Tag Archives | Wisdom Teeth

Avoiding Amoxicillin During Wisdom Teeth: What are the Possible Problems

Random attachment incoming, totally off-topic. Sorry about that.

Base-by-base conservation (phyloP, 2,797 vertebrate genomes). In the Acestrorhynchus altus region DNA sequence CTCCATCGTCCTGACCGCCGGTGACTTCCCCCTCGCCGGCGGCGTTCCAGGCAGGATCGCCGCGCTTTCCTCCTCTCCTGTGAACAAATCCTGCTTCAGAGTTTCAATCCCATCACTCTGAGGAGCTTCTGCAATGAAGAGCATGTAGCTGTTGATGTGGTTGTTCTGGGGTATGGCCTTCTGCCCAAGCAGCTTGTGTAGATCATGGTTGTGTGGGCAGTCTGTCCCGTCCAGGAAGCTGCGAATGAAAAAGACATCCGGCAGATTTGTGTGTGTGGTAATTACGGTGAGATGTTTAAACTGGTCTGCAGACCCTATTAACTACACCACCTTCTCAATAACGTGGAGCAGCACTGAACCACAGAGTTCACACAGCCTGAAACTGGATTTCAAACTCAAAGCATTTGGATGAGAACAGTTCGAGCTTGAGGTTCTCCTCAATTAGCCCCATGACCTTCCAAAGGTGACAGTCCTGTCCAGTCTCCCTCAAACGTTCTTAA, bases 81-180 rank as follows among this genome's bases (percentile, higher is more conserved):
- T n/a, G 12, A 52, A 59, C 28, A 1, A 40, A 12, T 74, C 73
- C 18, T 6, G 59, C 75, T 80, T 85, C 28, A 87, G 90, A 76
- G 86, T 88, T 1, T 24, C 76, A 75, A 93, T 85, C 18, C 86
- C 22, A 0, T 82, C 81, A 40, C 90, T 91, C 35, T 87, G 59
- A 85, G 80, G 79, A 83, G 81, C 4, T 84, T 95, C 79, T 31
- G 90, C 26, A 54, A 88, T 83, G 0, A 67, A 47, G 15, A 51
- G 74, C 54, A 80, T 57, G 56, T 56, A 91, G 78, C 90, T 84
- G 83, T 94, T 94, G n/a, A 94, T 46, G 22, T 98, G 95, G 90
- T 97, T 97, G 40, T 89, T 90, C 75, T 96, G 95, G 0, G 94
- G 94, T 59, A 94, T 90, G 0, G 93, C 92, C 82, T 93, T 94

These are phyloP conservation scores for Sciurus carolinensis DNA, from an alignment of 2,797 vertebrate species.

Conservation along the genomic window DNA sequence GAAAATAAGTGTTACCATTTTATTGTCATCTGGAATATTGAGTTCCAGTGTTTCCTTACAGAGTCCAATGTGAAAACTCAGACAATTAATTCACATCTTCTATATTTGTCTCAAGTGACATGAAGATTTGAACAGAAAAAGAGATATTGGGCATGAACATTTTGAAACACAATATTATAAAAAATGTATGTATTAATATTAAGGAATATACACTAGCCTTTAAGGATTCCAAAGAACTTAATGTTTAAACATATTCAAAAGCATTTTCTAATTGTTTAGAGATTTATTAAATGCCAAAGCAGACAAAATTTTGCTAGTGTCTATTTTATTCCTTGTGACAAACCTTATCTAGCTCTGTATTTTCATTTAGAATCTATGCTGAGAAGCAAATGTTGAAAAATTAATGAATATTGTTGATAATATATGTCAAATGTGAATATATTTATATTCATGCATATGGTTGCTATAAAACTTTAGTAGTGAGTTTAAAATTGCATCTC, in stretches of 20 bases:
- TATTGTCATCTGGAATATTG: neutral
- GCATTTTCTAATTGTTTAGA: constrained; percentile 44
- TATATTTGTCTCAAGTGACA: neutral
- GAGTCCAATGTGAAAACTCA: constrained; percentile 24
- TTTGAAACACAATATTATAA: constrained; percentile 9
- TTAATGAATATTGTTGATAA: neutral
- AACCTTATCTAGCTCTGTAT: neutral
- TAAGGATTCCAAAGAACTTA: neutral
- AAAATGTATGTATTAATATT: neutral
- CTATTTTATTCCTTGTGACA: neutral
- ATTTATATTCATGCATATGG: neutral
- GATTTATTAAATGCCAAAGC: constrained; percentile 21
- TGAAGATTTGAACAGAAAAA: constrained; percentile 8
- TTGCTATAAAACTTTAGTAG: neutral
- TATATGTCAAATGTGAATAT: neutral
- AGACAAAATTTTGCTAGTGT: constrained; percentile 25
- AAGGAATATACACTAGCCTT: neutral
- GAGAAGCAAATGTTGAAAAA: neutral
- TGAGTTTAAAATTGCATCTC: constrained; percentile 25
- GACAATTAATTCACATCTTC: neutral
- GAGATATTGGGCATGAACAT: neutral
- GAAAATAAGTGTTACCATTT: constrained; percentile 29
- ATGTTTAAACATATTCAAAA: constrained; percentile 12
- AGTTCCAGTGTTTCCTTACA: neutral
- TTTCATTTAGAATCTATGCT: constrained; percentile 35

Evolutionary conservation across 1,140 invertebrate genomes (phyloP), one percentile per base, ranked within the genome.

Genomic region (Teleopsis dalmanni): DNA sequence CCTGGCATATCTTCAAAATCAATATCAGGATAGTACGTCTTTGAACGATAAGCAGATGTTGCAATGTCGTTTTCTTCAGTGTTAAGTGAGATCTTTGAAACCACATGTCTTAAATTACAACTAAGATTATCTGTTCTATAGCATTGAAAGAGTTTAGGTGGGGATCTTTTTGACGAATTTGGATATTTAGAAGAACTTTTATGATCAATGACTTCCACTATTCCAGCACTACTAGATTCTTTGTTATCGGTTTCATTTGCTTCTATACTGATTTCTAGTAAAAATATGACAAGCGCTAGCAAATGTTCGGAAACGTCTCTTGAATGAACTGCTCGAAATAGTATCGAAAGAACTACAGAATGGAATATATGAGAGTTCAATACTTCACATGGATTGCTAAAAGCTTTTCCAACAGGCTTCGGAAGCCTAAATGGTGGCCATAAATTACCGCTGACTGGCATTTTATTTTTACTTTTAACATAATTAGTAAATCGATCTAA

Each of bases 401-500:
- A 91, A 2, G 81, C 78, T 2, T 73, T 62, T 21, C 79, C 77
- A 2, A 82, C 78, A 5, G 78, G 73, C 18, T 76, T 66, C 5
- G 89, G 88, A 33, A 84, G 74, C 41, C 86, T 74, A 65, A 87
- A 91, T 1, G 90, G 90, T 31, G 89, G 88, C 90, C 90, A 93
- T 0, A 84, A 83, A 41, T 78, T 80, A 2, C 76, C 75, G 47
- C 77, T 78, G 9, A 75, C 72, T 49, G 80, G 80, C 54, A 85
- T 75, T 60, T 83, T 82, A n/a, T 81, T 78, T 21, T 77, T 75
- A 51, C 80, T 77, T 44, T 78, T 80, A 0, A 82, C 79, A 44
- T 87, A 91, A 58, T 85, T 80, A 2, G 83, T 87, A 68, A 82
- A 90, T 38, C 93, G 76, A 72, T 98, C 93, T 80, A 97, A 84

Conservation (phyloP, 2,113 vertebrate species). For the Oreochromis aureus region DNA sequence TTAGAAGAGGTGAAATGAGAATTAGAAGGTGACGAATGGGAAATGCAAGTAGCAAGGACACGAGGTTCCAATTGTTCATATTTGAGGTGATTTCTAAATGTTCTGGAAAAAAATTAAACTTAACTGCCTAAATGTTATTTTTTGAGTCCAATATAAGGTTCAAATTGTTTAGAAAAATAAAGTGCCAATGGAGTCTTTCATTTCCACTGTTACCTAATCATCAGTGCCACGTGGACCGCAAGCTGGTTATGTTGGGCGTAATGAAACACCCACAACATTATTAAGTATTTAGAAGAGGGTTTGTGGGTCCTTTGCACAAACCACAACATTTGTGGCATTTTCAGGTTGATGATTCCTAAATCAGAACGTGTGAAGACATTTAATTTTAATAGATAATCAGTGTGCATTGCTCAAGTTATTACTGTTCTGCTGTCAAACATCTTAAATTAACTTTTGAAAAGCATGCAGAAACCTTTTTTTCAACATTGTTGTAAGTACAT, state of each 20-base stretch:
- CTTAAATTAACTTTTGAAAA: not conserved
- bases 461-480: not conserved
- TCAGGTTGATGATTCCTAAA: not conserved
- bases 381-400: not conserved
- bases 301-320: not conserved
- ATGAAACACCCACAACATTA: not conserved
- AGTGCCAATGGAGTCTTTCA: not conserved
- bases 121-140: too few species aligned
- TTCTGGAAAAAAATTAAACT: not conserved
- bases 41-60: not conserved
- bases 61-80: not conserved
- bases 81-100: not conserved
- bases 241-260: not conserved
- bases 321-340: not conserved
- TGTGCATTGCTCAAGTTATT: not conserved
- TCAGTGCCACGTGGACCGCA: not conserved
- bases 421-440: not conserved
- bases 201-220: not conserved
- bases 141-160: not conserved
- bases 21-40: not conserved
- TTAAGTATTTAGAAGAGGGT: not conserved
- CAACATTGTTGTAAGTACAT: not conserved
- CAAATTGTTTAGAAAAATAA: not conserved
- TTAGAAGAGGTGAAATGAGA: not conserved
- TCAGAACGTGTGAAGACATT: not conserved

An interesting article titled “Dental Care Professionals Should Avoid the Administration of Amoxicillin in Healthy Patients During Third Molar Surgery: Is Antibiotic Resistence the Only Problem?” appears in the 2016 Journal of Oral and Maxilofacial Surgery written by Othoniel H. Aragon-Martinez and et al. (vol. 74, pp. 1512-1513). The authors attempt to explain why amoxicillin should not be used during wisdom teeth surgery. Amoxicillin is commonly used to prevent infections. Information from high quality clinical trials has shown that amoxicillin is not effective to reduce the risk of wound infections when it is received both preoperatively and postoperatively.  Recent evidence has shown that the administration of 250 mg of amoxicillin in healthy volunteers every 8 hours for 7 days produces  antibiotic resistance. The authors also discuss the topic of dysbiosis. Dysbiosis is a detrimental modification in the composition of the microbiome alongside altered microflora functions, which can be produced by antibiotic exposure, type of diet, lifestyle habits, and other factors. Amoxicillin causes marked alterations in fecal microbiota during the treatment course. Dysbiosis in can produce harmful changes in health, including the accumulation of antimicrobial resistances, increased susceptibility to infectious diseases, altered immune homeostasis, and deregulated metabolism. This could contribute to a delayed onset of local infection of wisdom tooth extraction. The author states “The present information suggests that intestinal and oral […]